The height of a tree depends on not just the seed, but the size of the pot you plant it in. Without space to grow, you’ll only end up with a shrub.
Similarly, the amount of progress you’re able to make depends on your spare capacity. Without time and energy to invest in growth, your life will stay as it is.
Spare capacity is a surprisingly neglected topic. It’s quite obvious—the more you can throw yourself into pursuits the further they’ll go. Yet, it’s rare to see people talk about cultivating it directly. You see articles about how to do something in only six minutes a day, rather than expanding your capacity so you have more than six minutes to do it.
Part of the reason spare capacity is underdiscussed is that much of it may be out of your control. A single parent working two jobs to pay rent can’t suddenly free up dozens of hours for random projects.
But some of the lack of space is self-imposed. A low-grade busyness permeates much of modern life, even for people whose material situation doesn’t demand it. Thus, I think it makes sense to think about spare capacity, even if we can’t perfectly control it.
Measuring Spare Capacity
Part of the problem is simply defining what it means to have spare capacity. We’re never literally idle—unless we’re unconscious we’re always doing something. We all have the same 24 hours in the day, so defining capacity in terms of free time is misleading.
A better test of spare capacity would be something like the following:
Suppose you had an idea for a project that was deeply meaningful to you, but wouldn’t immediately pay you or reduce your other obligations. How much time and effort could you invest?
When I was 23, having just graduated from university, the answer was pretty much full-time. Thus I was able to take on projects like the MIT Challenge  which absorbed me full-time for an entire year.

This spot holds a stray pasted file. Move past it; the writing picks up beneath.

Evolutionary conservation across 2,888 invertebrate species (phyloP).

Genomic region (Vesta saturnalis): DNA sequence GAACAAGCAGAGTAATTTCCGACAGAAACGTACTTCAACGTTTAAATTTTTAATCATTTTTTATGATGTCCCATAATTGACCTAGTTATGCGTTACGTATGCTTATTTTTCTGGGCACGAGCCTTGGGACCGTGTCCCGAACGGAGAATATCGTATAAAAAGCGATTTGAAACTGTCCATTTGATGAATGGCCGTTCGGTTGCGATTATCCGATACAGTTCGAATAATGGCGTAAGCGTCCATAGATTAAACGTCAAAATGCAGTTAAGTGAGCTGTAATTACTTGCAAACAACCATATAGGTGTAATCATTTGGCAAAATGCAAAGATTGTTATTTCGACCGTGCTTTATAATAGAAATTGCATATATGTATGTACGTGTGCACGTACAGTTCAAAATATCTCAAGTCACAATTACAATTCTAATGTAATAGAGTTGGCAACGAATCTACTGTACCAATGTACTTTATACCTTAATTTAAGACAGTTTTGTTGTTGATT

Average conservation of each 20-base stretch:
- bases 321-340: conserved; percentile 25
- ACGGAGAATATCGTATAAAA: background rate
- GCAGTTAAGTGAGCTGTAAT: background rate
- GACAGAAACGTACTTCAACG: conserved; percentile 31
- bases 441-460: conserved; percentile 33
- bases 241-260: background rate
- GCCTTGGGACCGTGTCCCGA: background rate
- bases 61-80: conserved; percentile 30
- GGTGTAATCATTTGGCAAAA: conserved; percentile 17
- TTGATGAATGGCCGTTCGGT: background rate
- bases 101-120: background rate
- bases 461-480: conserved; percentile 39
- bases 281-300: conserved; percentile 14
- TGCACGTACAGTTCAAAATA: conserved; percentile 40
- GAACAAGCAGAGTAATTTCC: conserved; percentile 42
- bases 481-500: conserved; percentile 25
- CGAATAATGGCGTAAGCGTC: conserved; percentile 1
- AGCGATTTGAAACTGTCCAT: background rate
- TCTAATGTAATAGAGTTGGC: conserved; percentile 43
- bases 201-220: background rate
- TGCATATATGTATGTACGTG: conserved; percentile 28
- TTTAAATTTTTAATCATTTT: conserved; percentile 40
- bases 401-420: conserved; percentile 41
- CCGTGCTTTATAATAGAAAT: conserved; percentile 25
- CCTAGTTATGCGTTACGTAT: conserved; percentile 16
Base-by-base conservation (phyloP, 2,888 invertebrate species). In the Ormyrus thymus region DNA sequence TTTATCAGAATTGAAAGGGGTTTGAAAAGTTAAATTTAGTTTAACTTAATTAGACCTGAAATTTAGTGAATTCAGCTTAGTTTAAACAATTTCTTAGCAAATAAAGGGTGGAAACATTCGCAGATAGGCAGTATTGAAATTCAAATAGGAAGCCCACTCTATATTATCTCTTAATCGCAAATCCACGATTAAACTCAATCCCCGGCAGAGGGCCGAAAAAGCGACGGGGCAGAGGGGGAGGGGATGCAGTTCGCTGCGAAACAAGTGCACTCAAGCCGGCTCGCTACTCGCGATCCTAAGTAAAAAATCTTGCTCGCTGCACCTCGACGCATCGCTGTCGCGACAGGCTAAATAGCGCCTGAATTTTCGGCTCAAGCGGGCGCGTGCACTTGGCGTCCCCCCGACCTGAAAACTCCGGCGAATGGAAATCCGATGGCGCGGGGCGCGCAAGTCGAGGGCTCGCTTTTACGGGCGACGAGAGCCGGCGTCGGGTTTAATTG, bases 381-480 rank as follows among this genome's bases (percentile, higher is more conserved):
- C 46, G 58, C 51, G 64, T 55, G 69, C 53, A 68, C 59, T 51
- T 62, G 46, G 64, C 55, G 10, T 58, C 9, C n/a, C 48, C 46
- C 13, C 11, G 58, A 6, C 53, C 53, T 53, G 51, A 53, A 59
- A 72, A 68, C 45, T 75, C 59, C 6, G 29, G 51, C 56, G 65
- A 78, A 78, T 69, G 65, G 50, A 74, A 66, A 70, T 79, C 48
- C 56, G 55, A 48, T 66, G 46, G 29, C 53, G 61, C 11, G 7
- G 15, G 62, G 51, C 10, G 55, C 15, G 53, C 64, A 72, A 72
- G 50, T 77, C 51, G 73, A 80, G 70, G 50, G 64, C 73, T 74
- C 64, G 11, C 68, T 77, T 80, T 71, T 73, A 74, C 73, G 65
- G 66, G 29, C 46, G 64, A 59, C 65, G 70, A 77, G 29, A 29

Today, my capacity is sharply reduced. I still have a lot of flexibility, but with a business and baby, yearlong side quests are out of the question.
A wrinkle in this formulation is that it makes it hard to see the difference between having low spare capacity versus simply having better things to do. A doctor who complains about not having time for her art may simply recognize that her career is more important than her hobby.
To make the test fair, the opportunity we’re speculating about to test your capacity would have to be worth more to you than your current options. Someone who can’t go back to medical school because she couldn’t afford to quit her current job has a capacity constraint.
Success and Spaciousness
Space tends to be inversely correlated with success. The higher up you go in your career, the more obligations and expectations. Buy a house and suddenly you have weekend maintenance projects you never faced while renting. A business that generates a hundred dollars a month demands less of you than one that generates a hundred thousand.
Given that the things we want in life tend to fill up our spare capacity, it’s misleading to say capacity itself is always the goal. Rather, there’s a trade-off—do the perks of success make up for the lost capacity?
In some cases, the answer is a clear yes. I wouldn’t dream of giving up the life I have now, just because certain projects I did in my twenties are no longer possible.
But in many cases the trade-off is more dubious. The old joke about owning a boat sums it up nicely: “The two best days in a boat owner’s life are the day he buys the boat and the day he sells the boat.” With great ownership comes great hassle, and a loss of spare capacity.